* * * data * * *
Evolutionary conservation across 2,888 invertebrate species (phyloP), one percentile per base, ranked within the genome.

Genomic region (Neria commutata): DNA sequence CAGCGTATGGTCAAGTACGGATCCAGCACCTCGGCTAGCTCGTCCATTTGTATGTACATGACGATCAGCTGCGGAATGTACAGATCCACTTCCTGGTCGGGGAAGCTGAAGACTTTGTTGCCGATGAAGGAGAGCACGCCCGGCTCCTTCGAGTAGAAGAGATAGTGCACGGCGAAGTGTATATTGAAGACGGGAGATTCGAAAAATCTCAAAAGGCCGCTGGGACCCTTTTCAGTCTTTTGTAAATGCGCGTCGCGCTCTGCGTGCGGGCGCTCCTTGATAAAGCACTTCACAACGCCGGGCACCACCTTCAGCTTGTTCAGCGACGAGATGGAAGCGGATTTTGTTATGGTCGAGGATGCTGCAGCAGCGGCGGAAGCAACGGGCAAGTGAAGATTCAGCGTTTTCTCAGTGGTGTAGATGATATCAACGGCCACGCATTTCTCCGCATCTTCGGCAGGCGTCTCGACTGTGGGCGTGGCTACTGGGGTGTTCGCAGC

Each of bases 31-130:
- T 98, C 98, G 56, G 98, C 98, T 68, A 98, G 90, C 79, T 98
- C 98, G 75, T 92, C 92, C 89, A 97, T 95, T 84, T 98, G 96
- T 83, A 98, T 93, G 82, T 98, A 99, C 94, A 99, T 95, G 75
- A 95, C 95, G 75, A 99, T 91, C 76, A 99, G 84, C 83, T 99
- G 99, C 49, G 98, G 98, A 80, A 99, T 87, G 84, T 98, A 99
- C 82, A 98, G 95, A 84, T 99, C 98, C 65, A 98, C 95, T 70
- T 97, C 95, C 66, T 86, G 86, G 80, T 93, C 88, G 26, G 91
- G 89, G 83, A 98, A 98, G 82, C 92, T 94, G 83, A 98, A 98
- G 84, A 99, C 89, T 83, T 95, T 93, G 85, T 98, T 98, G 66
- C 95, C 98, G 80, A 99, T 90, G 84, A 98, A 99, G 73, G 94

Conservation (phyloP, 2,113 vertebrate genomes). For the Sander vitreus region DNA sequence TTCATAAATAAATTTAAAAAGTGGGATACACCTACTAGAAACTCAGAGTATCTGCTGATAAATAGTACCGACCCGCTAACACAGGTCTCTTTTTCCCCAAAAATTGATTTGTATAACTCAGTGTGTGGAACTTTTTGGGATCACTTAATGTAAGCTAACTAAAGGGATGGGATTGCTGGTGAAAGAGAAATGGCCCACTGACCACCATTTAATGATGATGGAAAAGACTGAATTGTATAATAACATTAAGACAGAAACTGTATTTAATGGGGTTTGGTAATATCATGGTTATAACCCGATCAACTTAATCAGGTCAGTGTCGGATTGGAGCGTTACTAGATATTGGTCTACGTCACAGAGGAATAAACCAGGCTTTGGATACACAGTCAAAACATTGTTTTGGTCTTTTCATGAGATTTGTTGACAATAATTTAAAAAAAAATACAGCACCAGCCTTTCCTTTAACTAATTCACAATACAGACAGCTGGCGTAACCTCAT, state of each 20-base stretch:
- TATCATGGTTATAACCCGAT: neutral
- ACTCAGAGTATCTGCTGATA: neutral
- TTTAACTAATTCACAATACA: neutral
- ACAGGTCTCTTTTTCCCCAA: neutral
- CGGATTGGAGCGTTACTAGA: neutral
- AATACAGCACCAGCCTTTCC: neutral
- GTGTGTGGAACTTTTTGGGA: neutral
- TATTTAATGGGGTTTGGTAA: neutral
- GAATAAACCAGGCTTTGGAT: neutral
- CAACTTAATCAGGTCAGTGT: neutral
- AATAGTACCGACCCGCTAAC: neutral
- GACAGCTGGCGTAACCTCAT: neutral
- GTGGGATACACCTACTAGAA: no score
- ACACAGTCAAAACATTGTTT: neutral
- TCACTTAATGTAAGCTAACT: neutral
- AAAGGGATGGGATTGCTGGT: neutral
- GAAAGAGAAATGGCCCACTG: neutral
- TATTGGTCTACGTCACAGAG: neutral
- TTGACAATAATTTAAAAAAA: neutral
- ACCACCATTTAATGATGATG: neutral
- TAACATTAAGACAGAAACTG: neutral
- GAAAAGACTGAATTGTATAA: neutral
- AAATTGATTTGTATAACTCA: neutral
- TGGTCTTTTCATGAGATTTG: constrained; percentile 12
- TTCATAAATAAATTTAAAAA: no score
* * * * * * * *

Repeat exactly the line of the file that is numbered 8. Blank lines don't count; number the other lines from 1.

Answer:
- G 99, C 49, G 98, G 98, A 80, A 99, T 87, G 84, T 98, A 99